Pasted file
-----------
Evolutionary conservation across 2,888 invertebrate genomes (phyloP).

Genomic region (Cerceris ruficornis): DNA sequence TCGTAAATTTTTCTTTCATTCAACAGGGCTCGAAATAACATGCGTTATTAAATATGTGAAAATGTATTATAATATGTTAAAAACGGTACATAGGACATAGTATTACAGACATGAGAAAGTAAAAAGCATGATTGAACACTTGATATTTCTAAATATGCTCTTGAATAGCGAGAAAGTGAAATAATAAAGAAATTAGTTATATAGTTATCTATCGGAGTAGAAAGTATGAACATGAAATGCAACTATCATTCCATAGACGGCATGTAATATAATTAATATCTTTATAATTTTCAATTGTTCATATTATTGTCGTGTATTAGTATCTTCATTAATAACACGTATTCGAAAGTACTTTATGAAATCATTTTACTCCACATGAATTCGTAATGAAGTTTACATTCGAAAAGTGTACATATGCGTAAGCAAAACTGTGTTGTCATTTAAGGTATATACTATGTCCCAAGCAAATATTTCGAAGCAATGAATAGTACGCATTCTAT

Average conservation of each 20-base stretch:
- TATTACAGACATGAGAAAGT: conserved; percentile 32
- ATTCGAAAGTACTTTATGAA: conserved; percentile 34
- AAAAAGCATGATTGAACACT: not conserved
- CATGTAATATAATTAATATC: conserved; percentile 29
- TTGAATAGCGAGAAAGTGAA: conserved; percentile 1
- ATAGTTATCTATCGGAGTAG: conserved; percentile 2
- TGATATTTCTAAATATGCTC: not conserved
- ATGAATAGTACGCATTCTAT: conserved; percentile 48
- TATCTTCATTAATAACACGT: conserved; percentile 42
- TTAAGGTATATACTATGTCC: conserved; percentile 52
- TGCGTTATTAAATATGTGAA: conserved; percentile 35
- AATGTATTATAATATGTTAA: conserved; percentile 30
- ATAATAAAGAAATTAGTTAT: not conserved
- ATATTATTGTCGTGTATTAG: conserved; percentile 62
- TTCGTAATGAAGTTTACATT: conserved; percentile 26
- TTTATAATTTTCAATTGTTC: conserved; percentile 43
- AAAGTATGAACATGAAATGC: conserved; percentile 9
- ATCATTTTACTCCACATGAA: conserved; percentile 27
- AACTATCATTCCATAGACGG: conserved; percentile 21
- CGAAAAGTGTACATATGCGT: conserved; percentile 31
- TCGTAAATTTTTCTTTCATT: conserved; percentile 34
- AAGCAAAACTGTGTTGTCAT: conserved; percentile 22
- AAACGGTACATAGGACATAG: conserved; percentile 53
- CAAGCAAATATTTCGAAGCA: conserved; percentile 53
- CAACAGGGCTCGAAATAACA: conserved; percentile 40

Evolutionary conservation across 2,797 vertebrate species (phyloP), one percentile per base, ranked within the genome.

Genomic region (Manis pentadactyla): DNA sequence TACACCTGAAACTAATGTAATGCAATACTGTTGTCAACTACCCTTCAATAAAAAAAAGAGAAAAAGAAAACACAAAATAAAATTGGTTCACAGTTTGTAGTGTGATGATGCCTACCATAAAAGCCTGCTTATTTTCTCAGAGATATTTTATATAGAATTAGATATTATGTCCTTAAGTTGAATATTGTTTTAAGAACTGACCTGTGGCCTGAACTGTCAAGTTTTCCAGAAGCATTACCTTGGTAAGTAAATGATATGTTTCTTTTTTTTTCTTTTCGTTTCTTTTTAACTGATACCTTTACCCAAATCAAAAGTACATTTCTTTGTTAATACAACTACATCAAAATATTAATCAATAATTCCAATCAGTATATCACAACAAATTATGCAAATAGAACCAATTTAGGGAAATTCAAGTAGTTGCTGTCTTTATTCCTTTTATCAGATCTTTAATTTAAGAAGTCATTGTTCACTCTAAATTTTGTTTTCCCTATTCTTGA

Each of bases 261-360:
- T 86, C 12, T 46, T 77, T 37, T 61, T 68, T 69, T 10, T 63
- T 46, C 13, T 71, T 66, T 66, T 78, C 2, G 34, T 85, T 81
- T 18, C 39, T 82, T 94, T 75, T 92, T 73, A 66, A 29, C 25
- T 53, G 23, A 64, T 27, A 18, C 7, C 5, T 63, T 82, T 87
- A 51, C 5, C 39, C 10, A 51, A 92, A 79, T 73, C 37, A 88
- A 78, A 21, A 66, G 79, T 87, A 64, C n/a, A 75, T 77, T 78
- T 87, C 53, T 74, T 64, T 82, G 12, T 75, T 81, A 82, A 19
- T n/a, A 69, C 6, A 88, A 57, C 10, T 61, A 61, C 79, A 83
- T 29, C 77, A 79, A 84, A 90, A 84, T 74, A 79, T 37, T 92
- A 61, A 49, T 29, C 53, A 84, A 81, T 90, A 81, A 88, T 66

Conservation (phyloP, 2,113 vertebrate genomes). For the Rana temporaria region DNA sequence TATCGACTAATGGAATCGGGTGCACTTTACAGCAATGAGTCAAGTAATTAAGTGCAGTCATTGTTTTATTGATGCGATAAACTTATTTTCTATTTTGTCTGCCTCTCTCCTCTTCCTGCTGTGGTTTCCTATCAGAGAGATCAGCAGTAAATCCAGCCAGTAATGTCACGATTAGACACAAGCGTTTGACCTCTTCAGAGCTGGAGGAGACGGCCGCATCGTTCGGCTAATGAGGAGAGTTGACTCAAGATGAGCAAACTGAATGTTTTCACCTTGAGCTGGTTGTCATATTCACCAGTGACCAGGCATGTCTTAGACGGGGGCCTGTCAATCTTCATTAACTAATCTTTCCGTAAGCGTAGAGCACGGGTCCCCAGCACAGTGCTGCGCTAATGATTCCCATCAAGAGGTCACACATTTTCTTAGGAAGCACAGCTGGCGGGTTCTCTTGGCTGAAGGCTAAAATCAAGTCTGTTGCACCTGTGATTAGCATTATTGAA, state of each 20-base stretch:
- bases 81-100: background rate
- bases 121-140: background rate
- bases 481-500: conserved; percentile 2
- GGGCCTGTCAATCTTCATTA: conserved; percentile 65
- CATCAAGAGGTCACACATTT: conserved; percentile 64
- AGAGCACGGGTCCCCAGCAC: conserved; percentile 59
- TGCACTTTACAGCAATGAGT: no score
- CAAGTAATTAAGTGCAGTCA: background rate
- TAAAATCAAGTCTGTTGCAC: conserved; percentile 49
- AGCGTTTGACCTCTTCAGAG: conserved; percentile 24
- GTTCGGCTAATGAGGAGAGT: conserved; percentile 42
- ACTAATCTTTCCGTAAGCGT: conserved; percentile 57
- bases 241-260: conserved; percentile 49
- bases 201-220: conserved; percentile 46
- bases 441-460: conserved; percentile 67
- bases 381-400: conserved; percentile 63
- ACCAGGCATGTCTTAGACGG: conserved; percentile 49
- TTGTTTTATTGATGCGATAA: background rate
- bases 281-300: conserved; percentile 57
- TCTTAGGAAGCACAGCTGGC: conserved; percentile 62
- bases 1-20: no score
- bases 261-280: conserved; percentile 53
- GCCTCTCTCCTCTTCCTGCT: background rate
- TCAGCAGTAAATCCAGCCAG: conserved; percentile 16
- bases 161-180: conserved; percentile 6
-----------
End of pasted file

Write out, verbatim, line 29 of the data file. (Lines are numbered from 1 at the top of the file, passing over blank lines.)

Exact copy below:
Evolutionary conservation across 2,797 vertebrate species (phyloP), one percentile per base, ranked within the genome.